According to the consultation paper, the U.K. government is only considering adopting the second of these tests. As such, to re-domicile to the U.K., a company must be able to pay its debts, and the application should be made in good faith and not intended to defraud existing creditors.
A response to the consultation by, among others, the Law Society of England and Wales, posits that questions of shareholder, creditor and stakeholder protection should be matters for the departing jurisdiction and that the U.K. should not seek to impose its own regime in these areas. In addition, the consultation paper refers to other key criteria, such as no national security risk and the consent of the exiting jurisdiction, and indicates that re-domiciliation will only be permitted for entities that are comparable to U.K. forms of company.
Other jurisdictions (such as Hong Kong) have, we understand, limited re-domiciliation to investment funds so that they may take advantage of a particular fund regime which hitherto only related to Hong Kong established funds. However, the U.K. government doesn’t currently intend to be so industry/sector specific.
Indeed if, as the government is considering, re-domiciliation is coupled with an uplift to the market value base cost for the company’s capital assets (as at the date of the re-domiciliation), it may instead be single purpose property-owning vehicles that will benefit more from seeking re-domiciliation. They will achieve not only a stamp duty land tax (SDLT) saving for the buyer but also eliminate the “pregnant” corporation tax on chargeable gains liability which would arise on the latent gain on the U.K. property assets owned by the company. It is therefore likely that an uplift to market value will only apply to capital assets that are outside the scope of U.K. corporation tax immediately before the date of the re-domiciliation application.
U.K. Tax Implications
A key consideration for any foreign company considering re-domiciling to the U.K. will be the applicability of exit charges from its current jurisdiction, but various U.K. tax considerations will also arise as referred to in the consultation paper.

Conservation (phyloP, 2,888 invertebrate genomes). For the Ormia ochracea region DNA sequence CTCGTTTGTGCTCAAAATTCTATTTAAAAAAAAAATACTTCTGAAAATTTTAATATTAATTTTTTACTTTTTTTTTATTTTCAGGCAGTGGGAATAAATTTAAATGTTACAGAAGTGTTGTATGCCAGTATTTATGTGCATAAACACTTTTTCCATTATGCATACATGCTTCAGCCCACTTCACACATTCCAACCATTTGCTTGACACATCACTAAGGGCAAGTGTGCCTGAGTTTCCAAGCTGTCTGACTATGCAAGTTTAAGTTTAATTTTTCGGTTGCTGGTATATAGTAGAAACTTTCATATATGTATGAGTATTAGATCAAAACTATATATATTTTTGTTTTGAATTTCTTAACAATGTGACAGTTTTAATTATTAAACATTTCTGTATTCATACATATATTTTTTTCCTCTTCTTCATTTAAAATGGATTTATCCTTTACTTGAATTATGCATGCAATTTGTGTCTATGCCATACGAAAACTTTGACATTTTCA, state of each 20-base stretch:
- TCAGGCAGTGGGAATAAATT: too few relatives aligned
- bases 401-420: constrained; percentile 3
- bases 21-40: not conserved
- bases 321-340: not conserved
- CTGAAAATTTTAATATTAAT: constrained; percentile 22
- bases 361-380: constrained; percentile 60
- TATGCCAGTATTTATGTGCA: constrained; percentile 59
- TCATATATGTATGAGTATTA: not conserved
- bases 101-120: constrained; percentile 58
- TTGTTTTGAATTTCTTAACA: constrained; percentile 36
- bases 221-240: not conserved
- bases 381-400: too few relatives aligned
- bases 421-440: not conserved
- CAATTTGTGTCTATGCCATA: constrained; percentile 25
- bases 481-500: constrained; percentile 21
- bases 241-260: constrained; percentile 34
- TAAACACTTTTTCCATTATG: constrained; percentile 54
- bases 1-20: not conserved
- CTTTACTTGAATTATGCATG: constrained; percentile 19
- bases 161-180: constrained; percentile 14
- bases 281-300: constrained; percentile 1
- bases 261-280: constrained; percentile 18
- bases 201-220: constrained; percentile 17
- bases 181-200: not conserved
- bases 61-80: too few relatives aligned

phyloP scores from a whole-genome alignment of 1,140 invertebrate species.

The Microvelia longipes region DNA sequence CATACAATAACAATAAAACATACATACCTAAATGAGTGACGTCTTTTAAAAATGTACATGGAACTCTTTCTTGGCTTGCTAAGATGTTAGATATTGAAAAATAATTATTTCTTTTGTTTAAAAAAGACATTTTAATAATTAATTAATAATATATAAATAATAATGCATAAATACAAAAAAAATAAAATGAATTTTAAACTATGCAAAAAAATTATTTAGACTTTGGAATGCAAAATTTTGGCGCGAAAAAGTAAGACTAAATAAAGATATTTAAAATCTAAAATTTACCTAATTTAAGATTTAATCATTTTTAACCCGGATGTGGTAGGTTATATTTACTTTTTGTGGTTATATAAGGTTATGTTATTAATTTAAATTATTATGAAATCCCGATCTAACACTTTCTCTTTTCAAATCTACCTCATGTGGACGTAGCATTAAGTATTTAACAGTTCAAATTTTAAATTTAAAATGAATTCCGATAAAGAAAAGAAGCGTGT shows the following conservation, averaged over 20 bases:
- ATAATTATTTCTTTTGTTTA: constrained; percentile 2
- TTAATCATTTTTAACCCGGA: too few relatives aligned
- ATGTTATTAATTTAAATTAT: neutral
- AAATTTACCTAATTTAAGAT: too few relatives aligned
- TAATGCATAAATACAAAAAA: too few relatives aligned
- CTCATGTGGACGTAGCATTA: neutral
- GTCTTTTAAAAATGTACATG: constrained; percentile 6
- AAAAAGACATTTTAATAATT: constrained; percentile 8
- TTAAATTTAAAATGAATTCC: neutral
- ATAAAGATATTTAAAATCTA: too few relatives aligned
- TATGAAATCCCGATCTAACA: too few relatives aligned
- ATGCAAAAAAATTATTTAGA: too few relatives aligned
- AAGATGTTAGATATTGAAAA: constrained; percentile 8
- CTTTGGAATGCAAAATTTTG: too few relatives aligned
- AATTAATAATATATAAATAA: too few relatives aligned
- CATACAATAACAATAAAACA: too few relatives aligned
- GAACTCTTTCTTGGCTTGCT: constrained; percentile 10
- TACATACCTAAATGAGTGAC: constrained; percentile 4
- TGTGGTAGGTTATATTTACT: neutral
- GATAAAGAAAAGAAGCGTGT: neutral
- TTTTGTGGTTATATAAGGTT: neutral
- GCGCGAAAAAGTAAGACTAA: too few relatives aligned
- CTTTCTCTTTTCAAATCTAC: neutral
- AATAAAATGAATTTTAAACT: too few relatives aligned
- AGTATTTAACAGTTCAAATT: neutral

Will a Re-Domiciled Foreign Company Automatically be U.K. Tax Resident?
Currently, companies are U.K. tax resident and so subject to U.K. tax on their worldwide income (save where any relevant double taxation agreement applies) if they are either:
- incorporated in the U.K; or
- centrally managed and controlled (CMC) in the U.K.
If re-domiciliation deems a company to be incorporated in the U.K., then it would seem logical that such a company should be tax resident in the U.K. even if the board of directors (i.e., CMC) remains offshore. It also seems fundamental that companies originally incorporated in the U.K. should be treated no worse than companies that have re-domiciled to the U.K.
However, being U.K. tax resident may not be enough to take advantage of all tax breaks. For example, the enterprise investment scheme currently requires that the issuing company must have a permanent establishment in the U.K. for a three-year period commencing on the date of the issue of the shares.
Stamp Duty Reserve Tax
- Very broadly, stamp duty reserve tax (SDRT) is chargeable on shares and securities issued by a company incorporated or registered in the U.K. So, the expected starting point could be that shares or securities by a company which re-domiciles to the U.K. would become chargeable securities for SDRT purposes.
- SDRT is charged at the rate of 0.5% on transfers and 1.5% in respect of certain clearance services and also depositary receipts.